Does the name bring to your mind exotic flowers blooming in rain forests? You couldn’t be more wrong! Rain gardens are simply plants that absorb rainwater pollutants.


Is every garden a rain garden? Definitely not. A rain garden is distinguished by certain types of plants that can be grown in it as well as by a substrate made of special layers of sand and gravel.


Plants that can be cultivated in rain gardens are known as hydrophilic (water-loving) plants. It means that their roots keep the waterborne pollutants such as heavy metals and protein-fat compounds. Such plants include, for example, Viola palustris (marsh violet), Eryngium campestre (field eryngo), Osmunda regalis (royal fern), and Iris pseudacorus (yellow iris). Not the whole garden must be planted with hydrophytes, however, it is recommended that at least 50% of rain garden plants have the source pollutants’ absorbing characteristics. It’s also important to grow perennial plants.


The structure of the rain garden substrate is designed in such a way so that the storm water can quickly infiltrate into the soil. The topsoil layers remain wet only for a short while after the rainstorm.


Rain gardens should be located in the immediate vicinity of the rainwater drainage source, that is near the end of a downspout or along a slanted roof so that there is no need to buy water supply piping.



Have you ever heard of this special solution? After all, who takes interest in household taps? Actually, it’s really worth checking whether there is a small ring with a net insert at the tip of your faucet head – it’s the aerator! It helps you save water.


There are two kinds of aerator, a female aerator that has the threads on the inside of the aerator, and a male aerator with the threads on the outside of the aerator. If your faucet is not equipped with an aerator, you should add it yourself. How does this small ring work? When an aerator is added to the faucet, a region of high pressure is created behind the aerator against the low pressure outside the faucet. Air is drawn into the water stream, aerating the stream and reducing the water flow through the faucet. Aerated water has a better pressure and so the water flow is reduced by 60%. Another advantage of the aerator is that it shapes the water stream coming out of the faucet spout.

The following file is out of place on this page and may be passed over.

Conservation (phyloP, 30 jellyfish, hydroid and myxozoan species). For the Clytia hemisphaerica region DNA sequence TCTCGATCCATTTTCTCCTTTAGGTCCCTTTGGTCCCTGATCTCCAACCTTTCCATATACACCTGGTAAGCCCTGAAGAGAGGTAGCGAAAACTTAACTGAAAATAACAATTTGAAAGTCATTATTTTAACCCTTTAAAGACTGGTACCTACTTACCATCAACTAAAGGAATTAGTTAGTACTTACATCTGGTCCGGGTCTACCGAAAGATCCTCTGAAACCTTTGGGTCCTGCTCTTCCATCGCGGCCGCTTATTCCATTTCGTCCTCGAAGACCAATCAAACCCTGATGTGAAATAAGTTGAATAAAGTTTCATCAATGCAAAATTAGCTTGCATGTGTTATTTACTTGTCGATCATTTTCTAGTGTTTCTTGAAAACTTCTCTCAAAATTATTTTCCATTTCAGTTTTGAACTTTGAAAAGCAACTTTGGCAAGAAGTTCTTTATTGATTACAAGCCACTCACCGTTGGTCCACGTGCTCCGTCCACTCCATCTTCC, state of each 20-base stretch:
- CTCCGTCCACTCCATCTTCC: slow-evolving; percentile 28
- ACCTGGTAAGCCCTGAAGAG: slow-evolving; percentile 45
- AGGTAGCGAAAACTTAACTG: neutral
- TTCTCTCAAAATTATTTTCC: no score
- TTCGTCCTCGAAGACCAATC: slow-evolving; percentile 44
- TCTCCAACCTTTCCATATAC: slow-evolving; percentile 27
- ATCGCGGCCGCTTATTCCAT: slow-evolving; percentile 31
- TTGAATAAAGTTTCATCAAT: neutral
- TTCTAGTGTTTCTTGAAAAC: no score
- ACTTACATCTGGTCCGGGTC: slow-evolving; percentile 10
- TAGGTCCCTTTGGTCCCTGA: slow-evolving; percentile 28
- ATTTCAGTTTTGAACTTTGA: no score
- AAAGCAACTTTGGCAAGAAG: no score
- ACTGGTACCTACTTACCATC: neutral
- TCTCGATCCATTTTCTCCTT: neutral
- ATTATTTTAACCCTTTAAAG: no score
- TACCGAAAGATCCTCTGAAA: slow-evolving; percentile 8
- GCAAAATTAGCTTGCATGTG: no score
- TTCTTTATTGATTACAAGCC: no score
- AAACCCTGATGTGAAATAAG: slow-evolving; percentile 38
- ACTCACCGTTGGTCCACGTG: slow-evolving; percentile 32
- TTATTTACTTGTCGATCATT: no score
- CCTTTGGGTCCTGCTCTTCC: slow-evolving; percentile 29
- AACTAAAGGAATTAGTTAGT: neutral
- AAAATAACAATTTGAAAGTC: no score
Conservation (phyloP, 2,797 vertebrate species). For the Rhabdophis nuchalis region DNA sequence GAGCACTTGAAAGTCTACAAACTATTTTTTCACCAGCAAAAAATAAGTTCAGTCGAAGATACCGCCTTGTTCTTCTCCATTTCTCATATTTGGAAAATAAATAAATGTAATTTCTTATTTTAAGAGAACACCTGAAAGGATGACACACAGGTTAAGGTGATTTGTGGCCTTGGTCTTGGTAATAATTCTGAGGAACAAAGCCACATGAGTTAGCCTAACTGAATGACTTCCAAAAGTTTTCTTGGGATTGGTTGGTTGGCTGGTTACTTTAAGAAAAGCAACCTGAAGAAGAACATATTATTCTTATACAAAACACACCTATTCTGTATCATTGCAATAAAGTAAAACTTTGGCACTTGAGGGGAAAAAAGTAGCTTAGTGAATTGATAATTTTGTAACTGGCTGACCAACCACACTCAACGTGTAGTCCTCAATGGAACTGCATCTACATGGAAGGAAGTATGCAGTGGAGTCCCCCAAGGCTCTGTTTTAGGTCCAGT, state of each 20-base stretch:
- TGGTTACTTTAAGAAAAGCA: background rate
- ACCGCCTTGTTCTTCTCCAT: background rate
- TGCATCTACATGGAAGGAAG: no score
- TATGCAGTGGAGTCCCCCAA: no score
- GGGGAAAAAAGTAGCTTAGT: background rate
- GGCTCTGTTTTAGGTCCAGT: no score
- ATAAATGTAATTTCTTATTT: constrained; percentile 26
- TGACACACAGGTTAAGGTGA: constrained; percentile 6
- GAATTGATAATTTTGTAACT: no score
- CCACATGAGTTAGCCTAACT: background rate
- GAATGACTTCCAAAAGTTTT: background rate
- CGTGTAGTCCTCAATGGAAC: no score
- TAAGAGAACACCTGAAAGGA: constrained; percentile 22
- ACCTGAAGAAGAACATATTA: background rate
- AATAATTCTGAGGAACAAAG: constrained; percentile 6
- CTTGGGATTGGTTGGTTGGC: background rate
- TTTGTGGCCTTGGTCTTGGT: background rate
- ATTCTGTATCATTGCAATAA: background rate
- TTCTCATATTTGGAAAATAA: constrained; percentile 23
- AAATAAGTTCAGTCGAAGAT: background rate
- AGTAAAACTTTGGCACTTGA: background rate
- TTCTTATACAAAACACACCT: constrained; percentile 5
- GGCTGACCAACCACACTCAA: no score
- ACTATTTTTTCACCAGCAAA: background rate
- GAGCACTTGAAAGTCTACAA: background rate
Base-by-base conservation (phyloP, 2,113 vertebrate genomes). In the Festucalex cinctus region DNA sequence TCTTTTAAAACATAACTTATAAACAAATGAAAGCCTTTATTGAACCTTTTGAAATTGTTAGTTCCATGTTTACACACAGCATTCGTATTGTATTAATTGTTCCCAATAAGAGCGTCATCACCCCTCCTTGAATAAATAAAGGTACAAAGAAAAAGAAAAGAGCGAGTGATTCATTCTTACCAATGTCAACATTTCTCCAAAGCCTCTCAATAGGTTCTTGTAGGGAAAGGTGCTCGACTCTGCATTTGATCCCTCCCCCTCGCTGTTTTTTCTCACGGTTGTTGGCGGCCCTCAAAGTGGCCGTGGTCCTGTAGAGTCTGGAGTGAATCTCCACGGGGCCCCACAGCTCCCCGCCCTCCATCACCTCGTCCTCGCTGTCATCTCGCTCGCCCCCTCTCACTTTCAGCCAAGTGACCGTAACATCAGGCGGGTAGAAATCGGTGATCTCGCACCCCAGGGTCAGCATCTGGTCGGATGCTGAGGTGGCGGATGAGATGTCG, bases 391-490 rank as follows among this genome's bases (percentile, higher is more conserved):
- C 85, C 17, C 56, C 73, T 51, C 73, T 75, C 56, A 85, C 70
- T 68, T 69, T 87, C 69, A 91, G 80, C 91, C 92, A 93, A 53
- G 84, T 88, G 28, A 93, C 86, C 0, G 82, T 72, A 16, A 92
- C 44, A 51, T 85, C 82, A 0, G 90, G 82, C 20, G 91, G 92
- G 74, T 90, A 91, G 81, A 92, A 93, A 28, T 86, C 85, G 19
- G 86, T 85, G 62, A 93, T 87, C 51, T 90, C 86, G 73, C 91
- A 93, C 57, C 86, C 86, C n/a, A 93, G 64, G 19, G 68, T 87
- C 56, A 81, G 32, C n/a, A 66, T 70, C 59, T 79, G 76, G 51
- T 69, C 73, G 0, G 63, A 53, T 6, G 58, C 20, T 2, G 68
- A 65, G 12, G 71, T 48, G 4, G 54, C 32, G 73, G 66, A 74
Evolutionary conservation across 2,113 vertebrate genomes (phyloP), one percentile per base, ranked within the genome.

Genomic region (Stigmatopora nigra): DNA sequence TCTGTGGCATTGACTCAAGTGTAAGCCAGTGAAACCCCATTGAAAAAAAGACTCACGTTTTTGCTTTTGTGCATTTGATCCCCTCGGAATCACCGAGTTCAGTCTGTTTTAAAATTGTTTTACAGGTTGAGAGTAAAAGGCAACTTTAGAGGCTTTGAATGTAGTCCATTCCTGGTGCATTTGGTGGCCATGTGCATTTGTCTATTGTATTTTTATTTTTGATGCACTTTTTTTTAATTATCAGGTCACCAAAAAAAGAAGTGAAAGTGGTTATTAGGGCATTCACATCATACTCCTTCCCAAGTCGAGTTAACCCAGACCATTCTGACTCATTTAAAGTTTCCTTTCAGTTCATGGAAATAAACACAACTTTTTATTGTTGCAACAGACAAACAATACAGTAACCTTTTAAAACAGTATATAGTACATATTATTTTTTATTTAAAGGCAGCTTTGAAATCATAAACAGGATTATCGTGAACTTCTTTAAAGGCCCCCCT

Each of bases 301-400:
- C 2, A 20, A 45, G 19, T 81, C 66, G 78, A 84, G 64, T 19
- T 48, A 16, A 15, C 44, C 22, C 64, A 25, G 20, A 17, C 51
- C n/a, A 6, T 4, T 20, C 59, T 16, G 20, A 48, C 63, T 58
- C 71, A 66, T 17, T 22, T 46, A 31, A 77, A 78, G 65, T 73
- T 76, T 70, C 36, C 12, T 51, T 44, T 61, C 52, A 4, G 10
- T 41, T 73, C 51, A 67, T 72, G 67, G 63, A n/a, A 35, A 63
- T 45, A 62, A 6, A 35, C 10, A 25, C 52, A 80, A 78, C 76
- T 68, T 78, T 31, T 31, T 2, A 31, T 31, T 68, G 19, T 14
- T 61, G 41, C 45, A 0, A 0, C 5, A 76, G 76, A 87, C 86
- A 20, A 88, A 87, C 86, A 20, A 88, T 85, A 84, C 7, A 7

A few tips for those who want to install a tap aerator:

  • do not go for the cheapest metal models – they are made of lower-quality material and are more prone to corrosion;
  • it is easier to clean plastic or silicone models; remember to clean them regularly, especially if you have hard water in the house.


Aerator is a good solution, but …. NOT in case of bath mixer taps. When water is mixed with air, the bathtub will fill up slowly, so the water will cool down. By doing so we are wasting the energy needed to heat the water.


5 tips how to save water at home

Do something for the environment! You will be cutting on your water bills at the same time. It’s not difficult and does not require any cash-intensive or complex solutions. Just a few simple habits will do the trick:Do something for the environment! You will be cutting on your water bills at the same time. It’s not difficult and does not require any cash-intensive or complex solutions. Just a few simple habits will do the trick:


  1. Turn off the tap when brushing your teeth every morning and night! The math is quite simple. Brushing your teeth twice a day for two minutes and not turning off the tap, you are sending almost 50 litres of water down the drain every day, which means 1500 litres per month and more than 17 000 litres per year!
  2. Do you like to take baths in the bathtub? If you want to be green, give up on it! A full bathtub is about 150 litres of water, and you would be actually using less than half of this water during a five-minute shower!
  3. Dishwasher! It’s a wonderful solution and not just because hardly anyone likes to do the dishes. During one cycle the dishwasher uses 15 litres of water and the same amount of dishes washed by hand would take 50 litres of water.
  4. Do not discard! Reuse water. If you have washed vegetables in  a bowl, the water that remains can be used for watering plants in your apartment.
  5. Your tap has been leaking for a long time? The never ending tip… tip… tip… irritates you, but it’s just a drip, after all. Do you know you are wasting 5000 litres of water per year this way?